Many of the things mentioned above are why organizations like Youth Outreach exist.  We work to protect those who can’t always protect themselves, despite being incredibly resilient and strong.  We have two programs to help youth who don’t have anywhere to stay, whether they’ve been kicked out, run away, or their family has become homeless.  Safe Shelter is available to kids ages 11-17, and provides short term shelter with families in the community who’ve volunteered to be host homes.  The Transitional Living Program (or TLP) is designed for youth ages 18-21 who need help getting started and learning to live independently. YO has two apartments located in Newberg and McMinnville where youth can stay while they look for a job and save some money. We also have programs that work to prevent youth from running away in the first place.  Youth Outreach has a Drop-In center that is open until 9 pm on weeknights, where teens can find a safe and positive environment, with everything from peer support groups to Christmas parties.  Youth can spend their time getting help with homework, learning about things like dating abuse, working with us to find a job, or just hanging out and playing pool as a way to stay out of the rain.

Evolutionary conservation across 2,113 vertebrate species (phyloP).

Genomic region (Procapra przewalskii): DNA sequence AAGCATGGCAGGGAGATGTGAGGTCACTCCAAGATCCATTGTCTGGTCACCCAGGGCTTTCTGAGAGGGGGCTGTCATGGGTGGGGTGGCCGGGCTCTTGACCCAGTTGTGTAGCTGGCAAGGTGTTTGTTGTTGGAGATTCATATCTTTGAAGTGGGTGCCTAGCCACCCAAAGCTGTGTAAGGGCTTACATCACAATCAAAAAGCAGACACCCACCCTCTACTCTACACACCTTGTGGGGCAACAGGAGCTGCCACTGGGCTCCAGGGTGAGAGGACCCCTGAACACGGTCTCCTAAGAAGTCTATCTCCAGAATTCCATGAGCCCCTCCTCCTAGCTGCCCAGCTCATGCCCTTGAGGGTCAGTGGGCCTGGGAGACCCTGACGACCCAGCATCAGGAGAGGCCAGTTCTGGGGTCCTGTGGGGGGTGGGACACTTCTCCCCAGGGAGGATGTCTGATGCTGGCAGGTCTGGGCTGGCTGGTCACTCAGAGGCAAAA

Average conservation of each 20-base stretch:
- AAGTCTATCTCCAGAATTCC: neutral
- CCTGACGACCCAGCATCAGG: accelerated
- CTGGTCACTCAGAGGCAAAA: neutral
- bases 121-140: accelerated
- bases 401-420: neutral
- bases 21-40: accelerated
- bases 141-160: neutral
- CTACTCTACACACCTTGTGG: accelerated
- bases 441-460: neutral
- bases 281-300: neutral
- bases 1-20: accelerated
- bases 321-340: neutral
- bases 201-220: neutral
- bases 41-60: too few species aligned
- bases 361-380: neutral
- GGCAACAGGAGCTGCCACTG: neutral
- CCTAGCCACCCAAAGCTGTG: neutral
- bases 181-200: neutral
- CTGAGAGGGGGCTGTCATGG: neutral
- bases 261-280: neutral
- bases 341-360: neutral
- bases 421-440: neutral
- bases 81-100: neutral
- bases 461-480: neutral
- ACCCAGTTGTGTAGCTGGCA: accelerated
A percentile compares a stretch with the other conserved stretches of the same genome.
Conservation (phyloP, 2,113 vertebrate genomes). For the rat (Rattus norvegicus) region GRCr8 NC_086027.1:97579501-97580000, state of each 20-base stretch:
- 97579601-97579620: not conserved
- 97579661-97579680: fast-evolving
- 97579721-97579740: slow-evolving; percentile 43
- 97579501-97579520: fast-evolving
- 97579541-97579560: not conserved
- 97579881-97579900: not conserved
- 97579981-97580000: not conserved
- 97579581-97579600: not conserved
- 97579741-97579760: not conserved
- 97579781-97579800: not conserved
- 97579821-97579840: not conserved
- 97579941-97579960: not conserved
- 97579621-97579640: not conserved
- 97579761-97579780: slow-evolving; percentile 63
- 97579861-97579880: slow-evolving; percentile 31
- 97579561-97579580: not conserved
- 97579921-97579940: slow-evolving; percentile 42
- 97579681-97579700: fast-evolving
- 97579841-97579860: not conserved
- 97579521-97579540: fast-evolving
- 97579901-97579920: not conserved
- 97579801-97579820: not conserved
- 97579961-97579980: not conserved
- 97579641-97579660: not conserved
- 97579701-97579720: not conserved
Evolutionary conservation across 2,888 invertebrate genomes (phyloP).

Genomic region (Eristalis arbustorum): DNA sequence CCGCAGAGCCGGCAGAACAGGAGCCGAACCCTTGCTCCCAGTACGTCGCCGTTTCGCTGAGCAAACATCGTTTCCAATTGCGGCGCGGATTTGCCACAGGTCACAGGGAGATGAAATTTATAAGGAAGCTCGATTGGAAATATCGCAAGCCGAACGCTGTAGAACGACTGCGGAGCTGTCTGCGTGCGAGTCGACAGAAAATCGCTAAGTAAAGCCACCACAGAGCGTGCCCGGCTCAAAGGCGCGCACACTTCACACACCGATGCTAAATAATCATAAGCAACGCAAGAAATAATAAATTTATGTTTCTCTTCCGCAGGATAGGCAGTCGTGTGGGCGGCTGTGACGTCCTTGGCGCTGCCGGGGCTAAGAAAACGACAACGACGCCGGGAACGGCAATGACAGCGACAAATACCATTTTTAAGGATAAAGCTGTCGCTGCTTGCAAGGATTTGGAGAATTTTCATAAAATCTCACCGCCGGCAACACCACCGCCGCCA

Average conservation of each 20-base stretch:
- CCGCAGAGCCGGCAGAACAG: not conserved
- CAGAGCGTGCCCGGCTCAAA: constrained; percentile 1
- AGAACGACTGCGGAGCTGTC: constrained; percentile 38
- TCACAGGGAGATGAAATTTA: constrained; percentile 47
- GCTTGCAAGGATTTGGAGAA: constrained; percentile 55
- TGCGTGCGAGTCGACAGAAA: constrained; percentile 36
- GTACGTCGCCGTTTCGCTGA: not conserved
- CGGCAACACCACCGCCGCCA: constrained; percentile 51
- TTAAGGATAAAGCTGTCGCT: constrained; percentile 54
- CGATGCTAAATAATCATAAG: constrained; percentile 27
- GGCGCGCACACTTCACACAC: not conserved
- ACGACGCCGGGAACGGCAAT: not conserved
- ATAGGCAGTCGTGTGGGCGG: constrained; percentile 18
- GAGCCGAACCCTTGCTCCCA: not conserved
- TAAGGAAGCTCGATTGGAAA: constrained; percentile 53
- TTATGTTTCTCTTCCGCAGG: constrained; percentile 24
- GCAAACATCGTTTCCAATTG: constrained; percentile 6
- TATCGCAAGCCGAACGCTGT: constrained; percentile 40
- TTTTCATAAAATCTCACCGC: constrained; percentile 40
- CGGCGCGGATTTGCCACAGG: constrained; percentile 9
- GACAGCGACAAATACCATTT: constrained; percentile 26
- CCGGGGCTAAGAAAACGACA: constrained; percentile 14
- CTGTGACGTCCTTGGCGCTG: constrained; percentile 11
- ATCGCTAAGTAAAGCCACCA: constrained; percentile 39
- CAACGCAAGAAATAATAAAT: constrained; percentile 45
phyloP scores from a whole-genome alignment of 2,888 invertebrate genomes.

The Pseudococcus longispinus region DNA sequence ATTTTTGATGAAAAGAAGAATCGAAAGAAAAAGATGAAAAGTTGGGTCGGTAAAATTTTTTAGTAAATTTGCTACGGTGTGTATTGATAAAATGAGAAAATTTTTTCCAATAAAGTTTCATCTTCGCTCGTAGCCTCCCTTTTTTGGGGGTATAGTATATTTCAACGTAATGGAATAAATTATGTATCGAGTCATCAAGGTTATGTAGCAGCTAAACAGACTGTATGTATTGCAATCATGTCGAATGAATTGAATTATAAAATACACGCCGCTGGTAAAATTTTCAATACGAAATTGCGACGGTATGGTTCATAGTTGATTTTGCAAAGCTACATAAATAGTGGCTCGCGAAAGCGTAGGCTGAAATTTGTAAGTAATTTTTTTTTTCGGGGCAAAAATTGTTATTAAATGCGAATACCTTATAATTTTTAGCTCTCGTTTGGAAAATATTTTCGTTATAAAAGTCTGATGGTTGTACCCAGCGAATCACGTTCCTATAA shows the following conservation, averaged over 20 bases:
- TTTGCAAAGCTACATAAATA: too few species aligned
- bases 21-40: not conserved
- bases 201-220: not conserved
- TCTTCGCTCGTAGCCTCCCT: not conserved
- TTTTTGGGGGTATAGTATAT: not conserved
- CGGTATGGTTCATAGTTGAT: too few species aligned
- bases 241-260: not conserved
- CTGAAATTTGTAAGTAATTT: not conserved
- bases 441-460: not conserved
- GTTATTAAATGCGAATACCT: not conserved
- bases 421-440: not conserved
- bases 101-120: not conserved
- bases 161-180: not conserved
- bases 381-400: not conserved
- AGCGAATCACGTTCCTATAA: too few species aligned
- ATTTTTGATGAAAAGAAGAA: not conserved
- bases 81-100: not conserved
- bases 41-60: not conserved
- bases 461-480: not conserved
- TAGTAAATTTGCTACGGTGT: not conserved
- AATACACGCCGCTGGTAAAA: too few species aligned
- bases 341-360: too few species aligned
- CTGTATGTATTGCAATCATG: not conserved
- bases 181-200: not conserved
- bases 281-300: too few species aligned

If you encounter someone who is in need of assistance, or ever find yourself in a tough spot, give a us a call.  Anytime.  Day or night. 1.866.538.8023.  We can help!

Violence in the Media: Stay Away!!

Bullying, Juvenile Crime, Juvenile Crime, Life, Safety, Technology, Trouble

Violence is everywhere in the media these days. Shows, movies, video games, and even songs are full of it. Movies contain scenes of people beating each other up. Song lyrics talk about murder and rape. Video games are based around shooting and killing the enemy. Everywhere you look, violence is shoved in your face… and, somehow, nobody thinks it’s a big deal.